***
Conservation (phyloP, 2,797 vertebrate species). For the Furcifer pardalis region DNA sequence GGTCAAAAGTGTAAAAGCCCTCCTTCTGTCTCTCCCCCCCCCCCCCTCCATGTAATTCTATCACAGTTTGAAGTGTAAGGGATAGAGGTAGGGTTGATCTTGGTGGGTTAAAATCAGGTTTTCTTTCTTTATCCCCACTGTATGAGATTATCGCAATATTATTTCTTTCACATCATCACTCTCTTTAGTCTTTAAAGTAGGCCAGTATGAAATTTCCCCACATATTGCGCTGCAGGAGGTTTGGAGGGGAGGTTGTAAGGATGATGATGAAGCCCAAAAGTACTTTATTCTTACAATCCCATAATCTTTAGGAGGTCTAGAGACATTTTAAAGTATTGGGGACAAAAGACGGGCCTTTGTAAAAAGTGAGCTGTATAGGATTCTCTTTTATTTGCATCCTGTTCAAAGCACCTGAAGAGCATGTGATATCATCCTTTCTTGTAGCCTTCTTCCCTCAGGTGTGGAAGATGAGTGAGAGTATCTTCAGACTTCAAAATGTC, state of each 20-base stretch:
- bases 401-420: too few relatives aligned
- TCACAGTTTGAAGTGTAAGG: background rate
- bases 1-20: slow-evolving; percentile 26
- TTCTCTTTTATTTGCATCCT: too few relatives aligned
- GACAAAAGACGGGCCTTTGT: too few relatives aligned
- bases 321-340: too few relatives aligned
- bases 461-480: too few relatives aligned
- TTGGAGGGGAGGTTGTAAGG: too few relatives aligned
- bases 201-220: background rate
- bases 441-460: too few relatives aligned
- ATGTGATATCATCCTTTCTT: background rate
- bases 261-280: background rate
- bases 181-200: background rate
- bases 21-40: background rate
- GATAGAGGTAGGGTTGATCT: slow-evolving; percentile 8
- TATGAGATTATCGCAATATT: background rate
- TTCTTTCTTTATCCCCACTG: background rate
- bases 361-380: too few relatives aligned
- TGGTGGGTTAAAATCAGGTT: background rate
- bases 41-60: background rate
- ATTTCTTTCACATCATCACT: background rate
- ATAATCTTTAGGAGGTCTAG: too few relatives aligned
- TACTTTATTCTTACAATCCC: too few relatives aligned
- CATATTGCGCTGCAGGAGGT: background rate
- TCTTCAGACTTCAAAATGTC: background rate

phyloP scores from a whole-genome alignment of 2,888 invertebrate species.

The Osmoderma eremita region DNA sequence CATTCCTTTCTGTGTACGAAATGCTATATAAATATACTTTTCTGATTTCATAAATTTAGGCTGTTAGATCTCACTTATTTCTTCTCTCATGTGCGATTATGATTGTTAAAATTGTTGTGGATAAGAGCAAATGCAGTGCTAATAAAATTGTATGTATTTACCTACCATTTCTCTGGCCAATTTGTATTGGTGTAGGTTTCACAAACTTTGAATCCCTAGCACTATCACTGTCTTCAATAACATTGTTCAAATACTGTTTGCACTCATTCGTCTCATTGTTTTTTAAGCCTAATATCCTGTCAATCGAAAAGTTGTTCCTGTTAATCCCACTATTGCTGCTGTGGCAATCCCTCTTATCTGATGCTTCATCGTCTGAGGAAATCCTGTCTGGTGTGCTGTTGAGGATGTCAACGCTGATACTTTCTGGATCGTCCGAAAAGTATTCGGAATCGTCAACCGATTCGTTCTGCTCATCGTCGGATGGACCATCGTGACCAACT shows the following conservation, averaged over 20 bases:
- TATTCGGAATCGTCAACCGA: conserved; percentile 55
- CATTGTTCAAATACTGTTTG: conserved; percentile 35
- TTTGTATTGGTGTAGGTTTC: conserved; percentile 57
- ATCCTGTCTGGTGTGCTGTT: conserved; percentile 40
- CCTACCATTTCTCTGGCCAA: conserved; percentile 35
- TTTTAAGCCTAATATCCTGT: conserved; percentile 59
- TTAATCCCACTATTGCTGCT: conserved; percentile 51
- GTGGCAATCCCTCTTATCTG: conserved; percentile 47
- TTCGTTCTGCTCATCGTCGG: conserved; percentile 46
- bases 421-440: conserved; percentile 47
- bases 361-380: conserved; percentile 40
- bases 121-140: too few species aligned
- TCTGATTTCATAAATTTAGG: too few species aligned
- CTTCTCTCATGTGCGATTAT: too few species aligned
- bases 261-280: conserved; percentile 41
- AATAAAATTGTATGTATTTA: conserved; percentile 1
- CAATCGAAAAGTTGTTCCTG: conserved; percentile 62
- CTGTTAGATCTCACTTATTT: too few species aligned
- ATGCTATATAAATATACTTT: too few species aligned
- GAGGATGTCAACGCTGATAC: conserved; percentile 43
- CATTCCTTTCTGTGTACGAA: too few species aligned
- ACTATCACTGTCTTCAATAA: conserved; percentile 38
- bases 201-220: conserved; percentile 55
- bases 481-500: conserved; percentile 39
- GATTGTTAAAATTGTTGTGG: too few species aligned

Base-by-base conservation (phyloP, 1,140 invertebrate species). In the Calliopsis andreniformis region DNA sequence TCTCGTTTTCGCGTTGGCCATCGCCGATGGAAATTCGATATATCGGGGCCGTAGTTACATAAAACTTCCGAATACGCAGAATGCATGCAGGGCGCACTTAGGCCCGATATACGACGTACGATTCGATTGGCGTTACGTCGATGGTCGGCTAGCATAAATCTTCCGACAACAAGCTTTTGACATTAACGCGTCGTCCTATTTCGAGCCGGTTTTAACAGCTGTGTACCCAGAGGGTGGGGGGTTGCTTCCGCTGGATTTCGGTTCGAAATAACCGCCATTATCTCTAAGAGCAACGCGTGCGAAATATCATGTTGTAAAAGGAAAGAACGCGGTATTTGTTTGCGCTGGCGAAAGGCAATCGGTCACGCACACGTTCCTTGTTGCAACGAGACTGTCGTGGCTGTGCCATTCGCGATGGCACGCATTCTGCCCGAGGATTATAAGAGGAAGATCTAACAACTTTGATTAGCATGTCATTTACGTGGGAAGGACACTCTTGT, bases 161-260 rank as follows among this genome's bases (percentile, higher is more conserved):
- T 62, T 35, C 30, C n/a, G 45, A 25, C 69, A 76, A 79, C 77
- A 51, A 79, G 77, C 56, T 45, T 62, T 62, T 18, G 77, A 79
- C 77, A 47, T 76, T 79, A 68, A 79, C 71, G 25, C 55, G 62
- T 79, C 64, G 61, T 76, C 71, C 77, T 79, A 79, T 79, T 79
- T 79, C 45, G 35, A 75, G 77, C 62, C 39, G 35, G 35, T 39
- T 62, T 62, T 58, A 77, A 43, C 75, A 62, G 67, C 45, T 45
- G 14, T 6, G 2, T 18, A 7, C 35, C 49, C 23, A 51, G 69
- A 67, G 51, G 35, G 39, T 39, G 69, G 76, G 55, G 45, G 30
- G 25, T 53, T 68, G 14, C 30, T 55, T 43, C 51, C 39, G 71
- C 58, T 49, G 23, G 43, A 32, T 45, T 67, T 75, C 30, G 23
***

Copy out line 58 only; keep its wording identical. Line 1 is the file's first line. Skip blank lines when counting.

- T 79, C 64, G 61, T 76, C 71, C 77, T 79, A 79, T 79, T 79